Wednesday, September 19, 2007

Reading Non-fiction Like a Pro

Many of you are hard at work finalizing your reading list in anticipation of Katrina's Fall Reading Challenge. If you've never done something like this before, I encourage you to give it a try. Although I was skeptical at first, the challenge encouraged me to become more disciplined and intentional in my reading habits. Um - not to mention saving some money by reading what I had on hand!

Perhaps you're scrambling to get the obligatory non-fiction title or two on your list. You know, the one you should read because you're a parent and you just know you need some help! Or the one your relative gave you for Christmas last year. Or the one all your friends at church seem to be reading and talking about! If you find yourself less than enthusiastic about non-fiction, here are a few tips you might find helpful:

  1. Allow the Lord to direct your reading path. In what areas of your life are you struggling? Trust that he can use certain authors to reinforce the principles in his word and bring about his good work in your life.
  2. When choosing books, seek the recommendation of friends and avail yourself of the many reviews posted at sites like and Note authors of magazine articles you enjoy and check out the Internet to see what books they might have written.
  3. Read according to your personality. Are you a how-to person who loves lists and action items? Or are you a more contemplative person who appreciates great literary quotations interspersed in your reading? Can you relate better to books filled with personal stories? As you select books, keep your personality and preferences in mind.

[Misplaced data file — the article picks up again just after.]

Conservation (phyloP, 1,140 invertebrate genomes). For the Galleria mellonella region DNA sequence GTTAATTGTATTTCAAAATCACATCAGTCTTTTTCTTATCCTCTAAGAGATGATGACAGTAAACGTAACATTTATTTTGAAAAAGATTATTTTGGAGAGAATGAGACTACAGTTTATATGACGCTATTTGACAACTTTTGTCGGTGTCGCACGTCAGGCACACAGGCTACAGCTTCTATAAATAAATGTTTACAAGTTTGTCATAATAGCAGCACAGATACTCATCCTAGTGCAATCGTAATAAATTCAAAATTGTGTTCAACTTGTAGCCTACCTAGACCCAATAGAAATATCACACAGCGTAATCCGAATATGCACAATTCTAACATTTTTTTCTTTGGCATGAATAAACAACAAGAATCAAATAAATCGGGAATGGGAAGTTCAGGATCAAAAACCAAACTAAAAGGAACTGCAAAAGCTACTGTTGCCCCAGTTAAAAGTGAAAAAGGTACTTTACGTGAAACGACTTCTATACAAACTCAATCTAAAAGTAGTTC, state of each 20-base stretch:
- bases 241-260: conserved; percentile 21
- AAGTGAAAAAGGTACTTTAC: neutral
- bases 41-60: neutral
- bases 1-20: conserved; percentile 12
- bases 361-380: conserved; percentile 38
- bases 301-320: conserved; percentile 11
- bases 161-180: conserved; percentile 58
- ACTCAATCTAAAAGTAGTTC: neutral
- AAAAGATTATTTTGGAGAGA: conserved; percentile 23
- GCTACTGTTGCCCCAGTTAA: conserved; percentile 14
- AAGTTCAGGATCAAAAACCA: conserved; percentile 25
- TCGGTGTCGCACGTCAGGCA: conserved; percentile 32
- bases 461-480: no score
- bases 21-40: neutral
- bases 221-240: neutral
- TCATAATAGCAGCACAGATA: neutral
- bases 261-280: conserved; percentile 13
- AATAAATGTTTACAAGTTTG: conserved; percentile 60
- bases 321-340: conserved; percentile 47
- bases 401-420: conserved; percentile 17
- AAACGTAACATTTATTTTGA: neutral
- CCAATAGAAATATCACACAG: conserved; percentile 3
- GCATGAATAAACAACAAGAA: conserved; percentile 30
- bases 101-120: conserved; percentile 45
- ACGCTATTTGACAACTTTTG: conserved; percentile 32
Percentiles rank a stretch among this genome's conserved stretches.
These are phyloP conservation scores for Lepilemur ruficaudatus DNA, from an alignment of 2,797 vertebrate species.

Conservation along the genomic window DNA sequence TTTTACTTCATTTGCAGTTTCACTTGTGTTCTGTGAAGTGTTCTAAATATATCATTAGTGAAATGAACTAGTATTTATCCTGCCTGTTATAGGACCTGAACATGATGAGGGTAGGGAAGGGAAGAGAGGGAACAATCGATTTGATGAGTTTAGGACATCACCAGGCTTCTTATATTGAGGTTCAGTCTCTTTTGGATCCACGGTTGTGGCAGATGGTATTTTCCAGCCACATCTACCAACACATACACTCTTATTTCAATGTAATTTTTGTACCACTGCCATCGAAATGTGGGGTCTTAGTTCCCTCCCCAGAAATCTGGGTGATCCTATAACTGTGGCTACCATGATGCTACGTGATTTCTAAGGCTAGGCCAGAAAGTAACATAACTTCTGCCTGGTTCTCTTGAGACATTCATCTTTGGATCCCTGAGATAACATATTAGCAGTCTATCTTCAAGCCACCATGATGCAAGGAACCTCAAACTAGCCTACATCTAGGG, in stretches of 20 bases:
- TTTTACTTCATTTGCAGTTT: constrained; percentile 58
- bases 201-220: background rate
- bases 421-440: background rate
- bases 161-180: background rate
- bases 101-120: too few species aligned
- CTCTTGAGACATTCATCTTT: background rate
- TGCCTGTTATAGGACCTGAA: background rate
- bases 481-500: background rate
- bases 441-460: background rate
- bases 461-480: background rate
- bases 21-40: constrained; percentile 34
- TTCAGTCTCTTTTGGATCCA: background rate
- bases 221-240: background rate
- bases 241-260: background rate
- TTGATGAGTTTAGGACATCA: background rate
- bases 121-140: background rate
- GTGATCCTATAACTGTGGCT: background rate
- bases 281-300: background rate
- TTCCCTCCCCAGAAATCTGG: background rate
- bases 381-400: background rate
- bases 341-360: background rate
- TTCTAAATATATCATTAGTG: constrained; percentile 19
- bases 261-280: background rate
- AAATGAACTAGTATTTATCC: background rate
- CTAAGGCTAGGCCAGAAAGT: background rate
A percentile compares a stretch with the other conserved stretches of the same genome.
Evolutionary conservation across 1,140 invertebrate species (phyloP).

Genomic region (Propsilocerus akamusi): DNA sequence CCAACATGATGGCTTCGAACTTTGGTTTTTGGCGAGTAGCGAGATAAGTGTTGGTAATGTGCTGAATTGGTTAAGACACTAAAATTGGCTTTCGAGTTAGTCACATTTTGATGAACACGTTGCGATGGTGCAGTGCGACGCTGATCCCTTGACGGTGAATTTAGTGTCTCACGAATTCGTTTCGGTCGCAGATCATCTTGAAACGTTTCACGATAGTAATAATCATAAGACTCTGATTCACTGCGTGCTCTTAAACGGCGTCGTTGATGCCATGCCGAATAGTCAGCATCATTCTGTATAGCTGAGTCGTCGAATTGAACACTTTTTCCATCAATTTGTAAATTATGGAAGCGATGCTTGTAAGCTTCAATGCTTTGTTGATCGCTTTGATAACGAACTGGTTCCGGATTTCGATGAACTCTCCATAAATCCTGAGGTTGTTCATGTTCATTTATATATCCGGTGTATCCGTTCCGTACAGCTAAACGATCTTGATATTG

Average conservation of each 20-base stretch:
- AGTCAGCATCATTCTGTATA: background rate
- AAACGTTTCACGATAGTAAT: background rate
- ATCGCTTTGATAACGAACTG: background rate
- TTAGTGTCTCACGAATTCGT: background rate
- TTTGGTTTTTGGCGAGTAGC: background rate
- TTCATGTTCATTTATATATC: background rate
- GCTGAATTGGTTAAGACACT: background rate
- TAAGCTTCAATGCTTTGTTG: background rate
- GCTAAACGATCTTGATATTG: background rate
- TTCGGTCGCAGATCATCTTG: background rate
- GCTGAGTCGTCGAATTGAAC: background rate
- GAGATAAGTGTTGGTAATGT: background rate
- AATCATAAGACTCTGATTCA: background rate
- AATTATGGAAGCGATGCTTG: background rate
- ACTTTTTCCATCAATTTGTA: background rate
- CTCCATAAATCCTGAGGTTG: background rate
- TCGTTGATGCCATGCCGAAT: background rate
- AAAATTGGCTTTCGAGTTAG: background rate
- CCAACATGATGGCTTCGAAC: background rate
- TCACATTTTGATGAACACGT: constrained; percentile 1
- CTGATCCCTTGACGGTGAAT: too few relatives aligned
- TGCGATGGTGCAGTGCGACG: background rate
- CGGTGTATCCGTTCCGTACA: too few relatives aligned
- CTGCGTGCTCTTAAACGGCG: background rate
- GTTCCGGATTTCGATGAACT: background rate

4. Get in the habit of reading the prologue, dedication and introduction to books. Doing so gives you personal insight into the author's intention for writing that particular book. Getting to know the author a bit always whets my appetite for the rest of the story. In today's Internet world, it's easy to connect to favorite authors online via their personal blogs and websites.
  5. Read slowly and set attainable reading goals. As a college student, I boasted a 2000 wpm reading level in a speed-reading course. That's great when your goal is to complete hundreds of pages of required reading with only three days left before finals. It's not so great when you come to the end of the book and realize you missed most of the author's best ideas. If you're new to non-fiction, perhaps just one chapter a week or just 1-2 books a year would be achievable goals.
  6. Read with a pen and paper at hand. If you own the book, stop and underline parts that speak to you. Fill the margins with notes if you're so inclined. Or jot down important thoughts in a notebook, remembering to note page numbers for future reference.
  7. As the Lord leads, incorporate the thoughts you're reading into your daily quiet time. If the author provides a study guide or questions for reflection, consider taking the time to contemplate at least a few of those questions. Recently I read If You Want to Walk on Water, You've Got to Get out of the Boat, by John Ortberg. In Chapter 7, Ortberg points to Psalm 142 as David's great cave-time lament. So for the next few days, I spent time meditating on that Psalm during my quiet time.
  8. Share your reading with others. Perhaps your church would appreciate a short review for the church newsletter. Post a snippet on your blog, along with your insights. Or challenge a friend to read the same book you're reading, and then meet occasionally to share your insights. Something happens when we try to summarize and share what we're learning; it reinforces it in our own minds.
And now, I have a reading list to tend to!